Monday, March 19, 2012
We’re a nation of winners. We create competition everywhere just so we can declare ourselves the winner. We beat the guy at the light so we can be ahead of him for the next six blocks, no matter that 2,000 cars covered those same six blocks ahead of us. We won the battle of the light! We push our shopping cart just a bit faster and ignore the lady coming from the right so we can go through the check out first. We brag about the deal we got buying our car, do a victory dance as our bracket succeeds, and challenge co-workers to their opinion on the best restaurant. We can’t stand to be vanquished in anything. Unfortunately we can carry this obsession over to our kids’ games to the point of ridiculousness. We take any loss personally, as if the victory gods purposefully slighted us. The results of this intensity can be at best embarrassing and at worst violent.
This past month, two disturbing events occurred in youth sports. Following a sixth grade basketball game, the father of a boy on the losing team barreled through parents and children to attack the coach of the winning team. With barely any warning and without a word he jumped on the coach, punched him and bit off a portion of his ear. Spectators were stunned. In fact the teams were meeting in the center of the court to shake hands following the game. The father literally knocked several children to the ground in his rush to attack the coach. To add irony to the incident, this occurred following the finals for the Catholic Youth Organization. This was a game for 12-year-olds which would have ended up a simple asterisk in the memory bank of the participants. Now it will forever be the incident where children felt bullied, witnessed an act of horrific violence and left dazed and confused by the outcome of a simple game.
A few weeks previous to this incident, a father was arrested at his daughter’s hockey game for directing a laser pointer into the eyes of opposing players, in particular into the eyes of the opposing goal keeper. He gives new meaning to the phrase "sixth man." Following the game, players complained of headaches and spots in their eyes. While he was removed when the score was 1-1, his daughter’s team went on to win the high school state game 3-1. Officials decided that his behavior didn’t affect the overall outcome of the game, but many parents and players disagreed arguing that the laser affected the eyesight and perspective of players for most of the game and that his actions demoralized players. No matter the upshot of his behaviors, they were completely unacceptable. Right now his daughter’s team’s victory is hollow and tainted by his actions. They can’t completely celebrate, nor can they carry with them the positive memory of a significant accomplishment. Hopefully the daughter wasn’t complicit in her father’s plan, but she will always be under suspicion. The joy she should have felt participating in and winning the state finals will never be hers.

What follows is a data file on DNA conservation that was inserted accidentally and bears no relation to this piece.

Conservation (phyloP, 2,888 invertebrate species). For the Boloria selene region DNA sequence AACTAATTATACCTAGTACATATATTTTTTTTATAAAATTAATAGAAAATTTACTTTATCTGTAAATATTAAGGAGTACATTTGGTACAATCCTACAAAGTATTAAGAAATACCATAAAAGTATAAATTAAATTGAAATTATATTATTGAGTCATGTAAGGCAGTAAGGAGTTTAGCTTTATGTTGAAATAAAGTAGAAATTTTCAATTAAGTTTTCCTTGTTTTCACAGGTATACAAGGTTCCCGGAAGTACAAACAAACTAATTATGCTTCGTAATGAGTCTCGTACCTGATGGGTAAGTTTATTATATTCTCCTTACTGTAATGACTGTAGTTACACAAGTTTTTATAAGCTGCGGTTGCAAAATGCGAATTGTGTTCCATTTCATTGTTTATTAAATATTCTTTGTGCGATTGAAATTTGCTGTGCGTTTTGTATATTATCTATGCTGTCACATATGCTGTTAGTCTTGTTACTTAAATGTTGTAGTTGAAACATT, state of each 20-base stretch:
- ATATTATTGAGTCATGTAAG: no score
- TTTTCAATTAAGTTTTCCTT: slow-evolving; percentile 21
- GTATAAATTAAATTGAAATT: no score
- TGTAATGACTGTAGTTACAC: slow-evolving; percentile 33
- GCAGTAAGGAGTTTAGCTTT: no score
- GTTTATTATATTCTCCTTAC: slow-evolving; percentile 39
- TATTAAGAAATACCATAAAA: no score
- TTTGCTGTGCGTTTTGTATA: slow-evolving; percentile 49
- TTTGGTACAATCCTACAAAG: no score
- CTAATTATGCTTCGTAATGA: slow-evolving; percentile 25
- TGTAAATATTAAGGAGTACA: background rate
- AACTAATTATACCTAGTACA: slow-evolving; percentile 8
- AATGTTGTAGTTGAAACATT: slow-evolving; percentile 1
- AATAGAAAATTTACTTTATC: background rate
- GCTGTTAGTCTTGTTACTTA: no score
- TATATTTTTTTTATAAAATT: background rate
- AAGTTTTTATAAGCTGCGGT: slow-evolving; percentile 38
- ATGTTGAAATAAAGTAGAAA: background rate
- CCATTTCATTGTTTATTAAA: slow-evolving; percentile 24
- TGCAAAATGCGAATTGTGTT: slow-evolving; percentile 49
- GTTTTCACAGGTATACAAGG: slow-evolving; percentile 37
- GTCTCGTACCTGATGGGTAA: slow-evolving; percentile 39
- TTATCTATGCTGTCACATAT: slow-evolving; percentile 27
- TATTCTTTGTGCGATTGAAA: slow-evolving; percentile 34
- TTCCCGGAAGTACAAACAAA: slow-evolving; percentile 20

Most of us won’t be driven to these extremes. But we can recognize the impulse. We’ve all been at a game where our emotions have stirred to the point of anger. We’ve witnessed parents from opposing teams getting into it during a game or parents taking on referees. When a war of words between a parent and the opposing coach erupted across the field of an Under-10 game, the coach heaved his keys at the parent hitting him square in the face. A mother at a U-8 tournament game was so incensed at the referee that she ran onto the field and began poking him in the chest. The referee was 12 and the mother was arrested for assault! A father recognized another father from a previous meeting of two teams and the two continued the battle they had begun at that game resulting in both of them throwing blows. If we perceive unfairness in the officiating, dirty play, or find our team being slaughtered, we naturally feel the frustration and anger associated with those events. We’re already in a heightened emotional state because of the competition unfolding before us. And, of course there’s that pesky drive to always be winning.
In my case I’ve learned I have to be seated when I go to my sons’ soccer games. If I am up and wandering I release my inner Bobby Knight. Each of us has to find the way we can curb our emotions at games. Open enthusiasm is appreciated; open aggression is not. When you consider that frequently these parental outbursts occur at youth games, it seems even more ridiculous that these tantrums are happening. Most pre-teen players are off to some other interest and conversation minutes after losing a game. Their disappointment is quickly replaced by more immediate concerns such as where they’re going for lunch or who they can have over to play. It seems we adults are the ones hanging on to what happened during the game. We may need to internalize the mantra "It’s only a game" in order to shake off our frustration and discontent. Recently, I had the boys clean out their bedrooms and asked them to pack up their memories since they had both moved out. I was shocked to find they had gathered up their trophies, medals, and ribbons from competitions previous to high school and thrown them out. As they said, "We can’t even remember what tournaments these things go to!" If those wins mean so little now, the losses have to be completely insignificant. What we all took so seriously has faded into oblivion. For those few truly significant contests, I hope win or lose they would be remembered fondly and without drama. In the end most of our players will eventually end up playing soccer for fun on the weekends with a bunch of friends rather than for intense competition and certainly not as a profession. Rather than focusing on the outcome of the games, we should be focusing on the play of the games – what did our child do well, what was amusing, what was exciting? If we do that, we’ll probably live longer and without a criminal record.